Much of human experience is implicit rather than explicit. For instance, John Le Carre describes such a thing in his novel, A delicate truth (Viking, 2013, p. 156):
…until at some point in the interminable dawn he discovers that an unconscious mental process has delivered him a seemingly spontaneous decision.
We now use the term “felt sense” to describe such experiences. It was coined by Eugene Gendlin:
“There is a kind of bodily awareness that profoundly influences our lives and then can help us reach personal goals. So little attention has been paid to this mode of awareness that there are no ready-made words to describe it. I have to coin my own term: felt sense.“
A felt sense is something that happens really fast, below the radar of awareness. It’s in the same general category as a hunch, an intuition, or a gut feeling. It is subtle enough to be difficult to pin down. Training develops the skills to be more mindful of the implicit and creatively work with it.
The work we do with the felt sense is grounded in a philosophy of life as interaction that is consistent with the emerging models coming from neuroscience. That is, much of our responses to our environment are bottom-up rather than top-down, implicit rather than explicit.
In a traditional top-down model, it takes cognitive understanding and willpower to define our responses to situations. In a bottom-up model, much of our responding takes place below awareness through implicit bodily processes.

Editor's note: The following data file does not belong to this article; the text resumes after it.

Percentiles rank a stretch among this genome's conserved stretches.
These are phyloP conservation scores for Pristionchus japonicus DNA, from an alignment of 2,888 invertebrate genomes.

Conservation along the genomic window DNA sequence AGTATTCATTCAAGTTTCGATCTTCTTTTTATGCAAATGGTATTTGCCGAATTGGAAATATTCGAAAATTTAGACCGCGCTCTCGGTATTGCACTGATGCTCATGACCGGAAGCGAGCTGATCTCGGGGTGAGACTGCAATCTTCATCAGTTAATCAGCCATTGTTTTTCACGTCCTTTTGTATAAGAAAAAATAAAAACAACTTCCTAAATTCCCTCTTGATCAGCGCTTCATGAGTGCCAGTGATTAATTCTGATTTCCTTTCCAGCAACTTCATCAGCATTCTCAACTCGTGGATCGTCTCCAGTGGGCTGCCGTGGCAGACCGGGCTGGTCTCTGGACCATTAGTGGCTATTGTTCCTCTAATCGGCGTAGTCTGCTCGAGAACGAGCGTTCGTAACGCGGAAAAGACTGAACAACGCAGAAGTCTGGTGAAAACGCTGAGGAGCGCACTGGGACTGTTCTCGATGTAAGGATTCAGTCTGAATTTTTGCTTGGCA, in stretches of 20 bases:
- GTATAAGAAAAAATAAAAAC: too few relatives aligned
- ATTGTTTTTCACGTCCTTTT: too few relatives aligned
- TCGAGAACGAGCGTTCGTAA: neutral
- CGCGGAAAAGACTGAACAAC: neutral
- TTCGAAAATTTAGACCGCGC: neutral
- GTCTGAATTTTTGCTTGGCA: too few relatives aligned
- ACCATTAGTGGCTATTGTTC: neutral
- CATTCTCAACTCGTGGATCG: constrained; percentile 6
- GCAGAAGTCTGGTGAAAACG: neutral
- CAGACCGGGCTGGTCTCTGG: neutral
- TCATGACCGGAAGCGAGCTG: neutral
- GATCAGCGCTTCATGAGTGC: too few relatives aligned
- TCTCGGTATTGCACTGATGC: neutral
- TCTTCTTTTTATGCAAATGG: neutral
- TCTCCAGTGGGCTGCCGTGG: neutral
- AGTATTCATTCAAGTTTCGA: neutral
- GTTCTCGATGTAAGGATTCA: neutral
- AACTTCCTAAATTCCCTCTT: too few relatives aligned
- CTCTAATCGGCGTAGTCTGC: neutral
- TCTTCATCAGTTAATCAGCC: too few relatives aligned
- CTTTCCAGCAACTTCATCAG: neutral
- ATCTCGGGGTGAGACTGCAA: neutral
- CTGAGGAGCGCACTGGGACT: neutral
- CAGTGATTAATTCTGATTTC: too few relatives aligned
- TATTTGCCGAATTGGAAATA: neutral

As these implicit processes are beyond the reach of explicit cognition, we can only get in touch with them through felt sensing. Turning our awareness toward bodily experience allows us to become aware of how our organism spontaneously re-organizes to respond to situations. That is our bottom-up, bodily way of knowing who we are and what we do.
This experiential exploration helps identify the places in us that need attention. By bringing attention to them they can change.
Thus, felt sensing is how we gain access to our leading edge: what we do not yet know but is occurring below awareness. Listening to the felt sense allows these bottom-up processes to get unstuck and carry forward. That is, we literally experience shifts in our body. These shifts point us in the direction of healing.
Working with the felt sense in therapy helps our clients heal the specific problems they came to us for. It also develops their capacity to face future challenges and enriches their experience of life.
See video: Felt sensing: a mindful inner exploration